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The Association for Supply Chain Management (ASCM) and KPMG released the latest data from its Supply Chain Stability Index, designed to help supply chain professionals understand the stability of U.S. operations and act as a barometer for the global supply chain community. The results show 2023 as a year of tremendous improvement and increased supply chain stability overall, with several variables still driving continued fragility.

The report suggests a return to pre-pandemic normalcy is unlikely in 2024 due to factors such as cross-border patrol closures between U.S. and Mexico trade corridors, and rising conflicts leading to commercial ship attacks in the Red Sea. There are still reasons for optimism, however, such as greater nearshoring efforts in Mexico and Canada, which helps reduce reliance on other regions.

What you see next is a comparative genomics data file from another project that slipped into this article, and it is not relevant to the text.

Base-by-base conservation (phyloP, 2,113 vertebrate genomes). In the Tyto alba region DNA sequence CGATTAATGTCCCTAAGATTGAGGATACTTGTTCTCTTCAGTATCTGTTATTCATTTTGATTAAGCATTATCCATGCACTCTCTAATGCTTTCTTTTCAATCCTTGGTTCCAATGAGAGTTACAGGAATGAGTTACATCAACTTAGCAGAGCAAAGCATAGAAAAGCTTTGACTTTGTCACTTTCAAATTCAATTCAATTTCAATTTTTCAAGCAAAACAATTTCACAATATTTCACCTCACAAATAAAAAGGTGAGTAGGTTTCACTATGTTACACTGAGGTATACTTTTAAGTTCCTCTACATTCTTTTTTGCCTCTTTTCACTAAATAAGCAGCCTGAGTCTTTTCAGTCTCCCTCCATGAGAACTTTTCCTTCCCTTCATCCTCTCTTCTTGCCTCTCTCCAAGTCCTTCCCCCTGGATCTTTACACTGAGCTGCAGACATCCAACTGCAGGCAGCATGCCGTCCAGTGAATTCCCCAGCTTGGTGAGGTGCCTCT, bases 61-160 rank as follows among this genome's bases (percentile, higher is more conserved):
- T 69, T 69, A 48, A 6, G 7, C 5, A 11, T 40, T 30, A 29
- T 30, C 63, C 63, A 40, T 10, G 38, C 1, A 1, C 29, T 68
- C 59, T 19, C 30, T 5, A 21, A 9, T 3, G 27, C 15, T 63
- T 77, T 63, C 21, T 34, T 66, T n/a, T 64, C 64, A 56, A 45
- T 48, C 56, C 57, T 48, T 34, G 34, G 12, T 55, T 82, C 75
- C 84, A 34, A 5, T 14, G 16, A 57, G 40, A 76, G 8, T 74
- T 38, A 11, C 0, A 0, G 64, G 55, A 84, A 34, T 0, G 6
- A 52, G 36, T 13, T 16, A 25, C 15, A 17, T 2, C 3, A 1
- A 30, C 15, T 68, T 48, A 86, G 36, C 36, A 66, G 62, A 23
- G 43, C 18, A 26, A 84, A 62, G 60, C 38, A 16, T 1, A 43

“While supply chain challenges do persist, the overall return to increased levels of stability is a testament to the incredible efforts of countless supply chain professionals,” said ASCM CEO Abe Eshkenazi. “The Index continues to confirm that people make all the difference. We must continue cultivating supply chain talent to mitigate disruptions, build resiliency, and drive growth.”

Brian Higgins, managing director at KPMG, added, “Geopolitical factors have posed risks to the logistics sector, leading to disruptions in distribution, transportation, and capacity. It is important to continuously monitor and adapt to the complex geopolitical landscape, as well as pay close attention to emerging technologies, such as generative AI, that are critical in the future success of supply chain management.”